Date: 2009–10
  4. By: Anna Conte (Max-Planck-Institut für Ökonomik); Daniela Di Cagno (LUISS Guido Carli); Emanuela Sciubba (Birkbeck College)
    Abstract: We run a computerised experiment of network formation where all connections are beneficial and only direct links are costly. Players simultaneously submit link proposals; a connection is made only when both players involved agree. We use both simulated and experimentally generated data to test the determinants of individual behaviour in network formation. We find that approximately 40% of the network formation strategies adopted by the experimental subjects can be accounted for as best responses. We test whether subjects follow alternative patterns of behaviour and in particular if they: propose links to those from whom they have received link proposals in the previous round; propose links to those who have the largest number of direct connections. We find that together with best response behaviour, these strategies explain approximately 75% of the observed choices. We estimate individual propensities to adopt each of these strategies, controlling for group effects. Finally we estimate a mixture model to highlight the proportion of each type of decision maker in the population.
    Keywords: network formation, experiments, mixture models
    Date: 2009–11–16
  5. By: Kim, Young Chul
    Abstract: The quality of one's social network significantly affects his economic success. Even after the skill acquisition period, the social network influences economic success through various routes such as mentoring, job searching, business connections, or information channeling. In this paper I propose that a social network externality which extends beyond the education period -- what I call a Lifetime Network Externality -- is important in explaining the evolution of between-group inequality in an economy. When the members of a group believe that the quality of their social network will be better in the future, more young group members invest in skill achievement because they expect higher returns on investment realized over the working period. As this is repeated in the following generations, the quality of the group's network improves over time. Combining the Lifetime Network Externality, which operates during the labor market phase of a worker's career, with the traditional concepts of peer and parental effects, which operate during the educational phase (Loury 1977), I suggest a full dynamic picture of group inequality in an economy with multiple social groups. I define a notion of Network Trap, wherein a disadvantaged group cannot improve the quality of its network without a governmental intervention, and I explore the egalitarian policies to mobilize the group out of this trap. This social capital approach suggests a positive effect of equality on economic growth in later stages of economic development and a positive effect of inequality in the early stage of economic development, consistent with Galor and Zeira (1993). Unlike the previous literature, the conclusion is derived without imposing the standard assumption of credit market imperfections. Therefore, this implies that equality, by helping disadvantaged groups to move out of the network trap, has a positive effect on economic development even in a matured economy without binding credit constraints, or in a society with public provision of schooling.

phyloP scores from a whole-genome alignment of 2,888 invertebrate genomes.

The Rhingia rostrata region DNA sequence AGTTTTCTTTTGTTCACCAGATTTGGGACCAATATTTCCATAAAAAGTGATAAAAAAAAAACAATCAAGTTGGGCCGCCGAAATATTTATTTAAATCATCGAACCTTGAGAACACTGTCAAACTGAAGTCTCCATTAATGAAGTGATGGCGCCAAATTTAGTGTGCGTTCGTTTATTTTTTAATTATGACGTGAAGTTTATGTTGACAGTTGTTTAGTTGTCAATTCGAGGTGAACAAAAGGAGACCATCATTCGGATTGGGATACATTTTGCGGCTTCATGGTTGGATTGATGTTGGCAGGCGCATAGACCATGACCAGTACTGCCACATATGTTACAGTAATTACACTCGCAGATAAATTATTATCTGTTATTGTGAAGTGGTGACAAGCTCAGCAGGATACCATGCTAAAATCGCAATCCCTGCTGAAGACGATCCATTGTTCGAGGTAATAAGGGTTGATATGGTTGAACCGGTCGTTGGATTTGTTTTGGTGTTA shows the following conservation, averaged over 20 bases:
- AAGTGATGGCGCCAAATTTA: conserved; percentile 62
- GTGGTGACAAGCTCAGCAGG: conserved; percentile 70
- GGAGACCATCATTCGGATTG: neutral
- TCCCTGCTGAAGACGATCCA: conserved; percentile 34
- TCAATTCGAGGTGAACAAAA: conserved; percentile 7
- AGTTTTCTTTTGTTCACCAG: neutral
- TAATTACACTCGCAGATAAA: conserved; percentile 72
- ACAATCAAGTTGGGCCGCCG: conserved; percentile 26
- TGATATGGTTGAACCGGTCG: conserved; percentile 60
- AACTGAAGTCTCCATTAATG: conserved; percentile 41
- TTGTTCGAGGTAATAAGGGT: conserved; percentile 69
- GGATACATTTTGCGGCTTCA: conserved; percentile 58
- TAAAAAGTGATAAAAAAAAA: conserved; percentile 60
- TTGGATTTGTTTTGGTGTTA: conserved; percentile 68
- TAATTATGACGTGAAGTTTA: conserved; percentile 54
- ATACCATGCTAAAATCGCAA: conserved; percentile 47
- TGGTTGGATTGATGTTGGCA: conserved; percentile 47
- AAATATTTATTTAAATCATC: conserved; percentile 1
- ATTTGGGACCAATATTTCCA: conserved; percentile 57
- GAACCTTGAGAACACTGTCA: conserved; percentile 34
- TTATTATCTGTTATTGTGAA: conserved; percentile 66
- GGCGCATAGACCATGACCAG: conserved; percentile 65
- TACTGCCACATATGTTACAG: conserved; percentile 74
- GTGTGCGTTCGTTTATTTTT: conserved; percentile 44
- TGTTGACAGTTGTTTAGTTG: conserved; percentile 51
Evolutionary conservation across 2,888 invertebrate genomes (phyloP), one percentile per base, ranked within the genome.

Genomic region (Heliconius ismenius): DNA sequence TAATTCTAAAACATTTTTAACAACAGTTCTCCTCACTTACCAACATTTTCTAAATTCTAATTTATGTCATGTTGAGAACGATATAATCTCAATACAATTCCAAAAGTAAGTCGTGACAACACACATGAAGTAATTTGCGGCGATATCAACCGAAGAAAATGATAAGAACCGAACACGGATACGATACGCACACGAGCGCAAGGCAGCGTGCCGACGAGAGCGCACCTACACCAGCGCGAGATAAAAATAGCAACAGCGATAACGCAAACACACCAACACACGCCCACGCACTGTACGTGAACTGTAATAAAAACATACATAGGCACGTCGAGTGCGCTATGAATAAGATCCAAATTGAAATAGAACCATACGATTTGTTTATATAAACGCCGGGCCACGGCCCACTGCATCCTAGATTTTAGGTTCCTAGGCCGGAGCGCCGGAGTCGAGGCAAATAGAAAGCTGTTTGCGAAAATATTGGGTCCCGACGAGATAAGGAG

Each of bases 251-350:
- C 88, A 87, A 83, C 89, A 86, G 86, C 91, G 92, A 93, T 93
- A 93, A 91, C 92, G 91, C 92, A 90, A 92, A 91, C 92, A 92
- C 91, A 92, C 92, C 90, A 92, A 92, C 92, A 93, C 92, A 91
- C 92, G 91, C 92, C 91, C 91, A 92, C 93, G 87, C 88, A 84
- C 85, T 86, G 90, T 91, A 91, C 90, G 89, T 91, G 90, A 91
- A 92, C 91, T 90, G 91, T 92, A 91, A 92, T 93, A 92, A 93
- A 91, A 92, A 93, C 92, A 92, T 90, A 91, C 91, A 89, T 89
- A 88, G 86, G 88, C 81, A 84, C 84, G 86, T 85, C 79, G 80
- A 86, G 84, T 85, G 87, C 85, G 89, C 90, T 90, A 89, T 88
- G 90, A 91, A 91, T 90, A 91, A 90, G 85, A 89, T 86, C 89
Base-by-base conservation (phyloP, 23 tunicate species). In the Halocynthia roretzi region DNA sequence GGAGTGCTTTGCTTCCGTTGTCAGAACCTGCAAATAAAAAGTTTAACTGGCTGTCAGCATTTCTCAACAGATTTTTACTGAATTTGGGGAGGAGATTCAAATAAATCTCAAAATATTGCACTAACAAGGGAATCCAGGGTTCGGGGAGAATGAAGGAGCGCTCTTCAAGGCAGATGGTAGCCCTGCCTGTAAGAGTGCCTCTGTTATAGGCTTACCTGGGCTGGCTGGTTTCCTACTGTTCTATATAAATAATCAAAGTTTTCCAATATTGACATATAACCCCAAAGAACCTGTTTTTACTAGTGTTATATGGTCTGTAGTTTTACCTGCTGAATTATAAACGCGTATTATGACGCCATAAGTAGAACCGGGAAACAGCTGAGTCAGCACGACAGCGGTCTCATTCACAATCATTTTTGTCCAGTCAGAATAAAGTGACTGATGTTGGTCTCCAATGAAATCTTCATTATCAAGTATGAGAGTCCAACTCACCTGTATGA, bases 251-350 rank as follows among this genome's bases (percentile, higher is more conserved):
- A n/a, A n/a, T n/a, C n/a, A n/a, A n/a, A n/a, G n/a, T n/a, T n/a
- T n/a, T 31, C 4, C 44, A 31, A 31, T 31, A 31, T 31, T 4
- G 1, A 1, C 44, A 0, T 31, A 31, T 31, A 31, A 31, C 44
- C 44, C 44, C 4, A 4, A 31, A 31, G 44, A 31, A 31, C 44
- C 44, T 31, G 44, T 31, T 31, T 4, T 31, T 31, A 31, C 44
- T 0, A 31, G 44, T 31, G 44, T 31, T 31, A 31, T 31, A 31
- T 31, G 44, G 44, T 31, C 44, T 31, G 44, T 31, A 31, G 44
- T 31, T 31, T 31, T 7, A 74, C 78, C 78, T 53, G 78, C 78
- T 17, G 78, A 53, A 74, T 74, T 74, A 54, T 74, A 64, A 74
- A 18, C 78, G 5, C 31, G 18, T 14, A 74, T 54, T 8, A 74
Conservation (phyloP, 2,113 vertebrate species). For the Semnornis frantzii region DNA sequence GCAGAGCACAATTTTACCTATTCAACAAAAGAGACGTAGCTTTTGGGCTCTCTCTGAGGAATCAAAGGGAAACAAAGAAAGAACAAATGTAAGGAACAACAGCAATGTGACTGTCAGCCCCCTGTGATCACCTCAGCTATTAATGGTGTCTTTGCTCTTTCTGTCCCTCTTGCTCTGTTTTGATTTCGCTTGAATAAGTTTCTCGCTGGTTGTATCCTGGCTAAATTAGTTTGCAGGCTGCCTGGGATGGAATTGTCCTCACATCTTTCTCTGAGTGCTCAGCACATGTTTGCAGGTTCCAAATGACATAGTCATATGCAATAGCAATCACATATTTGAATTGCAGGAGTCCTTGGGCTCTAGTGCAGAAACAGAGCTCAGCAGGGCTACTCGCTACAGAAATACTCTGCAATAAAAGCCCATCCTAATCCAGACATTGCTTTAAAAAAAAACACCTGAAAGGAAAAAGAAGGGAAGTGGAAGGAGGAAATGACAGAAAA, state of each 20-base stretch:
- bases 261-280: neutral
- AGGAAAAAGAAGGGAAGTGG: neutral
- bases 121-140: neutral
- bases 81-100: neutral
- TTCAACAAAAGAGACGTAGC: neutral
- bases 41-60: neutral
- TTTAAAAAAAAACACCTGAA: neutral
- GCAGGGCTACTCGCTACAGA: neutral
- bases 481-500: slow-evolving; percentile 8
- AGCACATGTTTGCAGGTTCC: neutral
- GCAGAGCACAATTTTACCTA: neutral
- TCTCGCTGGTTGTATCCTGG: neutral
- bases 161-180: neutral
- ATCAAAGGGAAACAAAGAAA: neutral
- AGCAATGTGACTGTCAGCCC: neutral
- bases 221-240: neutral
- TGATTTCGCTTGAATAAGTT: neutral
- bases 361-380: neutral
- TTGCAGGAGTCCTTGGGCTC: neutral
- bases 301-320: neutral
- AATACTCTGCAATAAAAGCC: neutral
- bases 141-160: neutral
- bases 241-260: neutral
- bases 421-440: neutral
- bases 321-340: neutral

Keywords: Lifetime Network Externality; Group Inequality; Network Trap; Social Capital; Economic Development
    JEL: D63 J60 J15 D85 J70
    Date: 2009–05–01
  6. By: Comola, Margherita; Fafchamps, Marcel
    Abstract: The literature has shown that network architecture depends crucially on whether links are formed unilaterally or bilaterally, that is, on whether the consent of both nodes is required for a link to be formed. We propose a test of whether network data is best seen as an actual link or willingness to link and, in the latter case, whether this link is generated by an unilateral or bilateral link formation process. We illustrate this test using survey answers to a risk-sharing question in Tanzania. We find that the bilateral link formation model fits the data better than the unilateral model, but the data are best interpreted as willingness to link rather than an actual link. We then expand the model to include self-censoring and find that models with self-censoring fit the data best.
    Keywords: network architecture; pairwise stability; risk sharing
    JEL: C12 C52 D85
    Date: 2009–08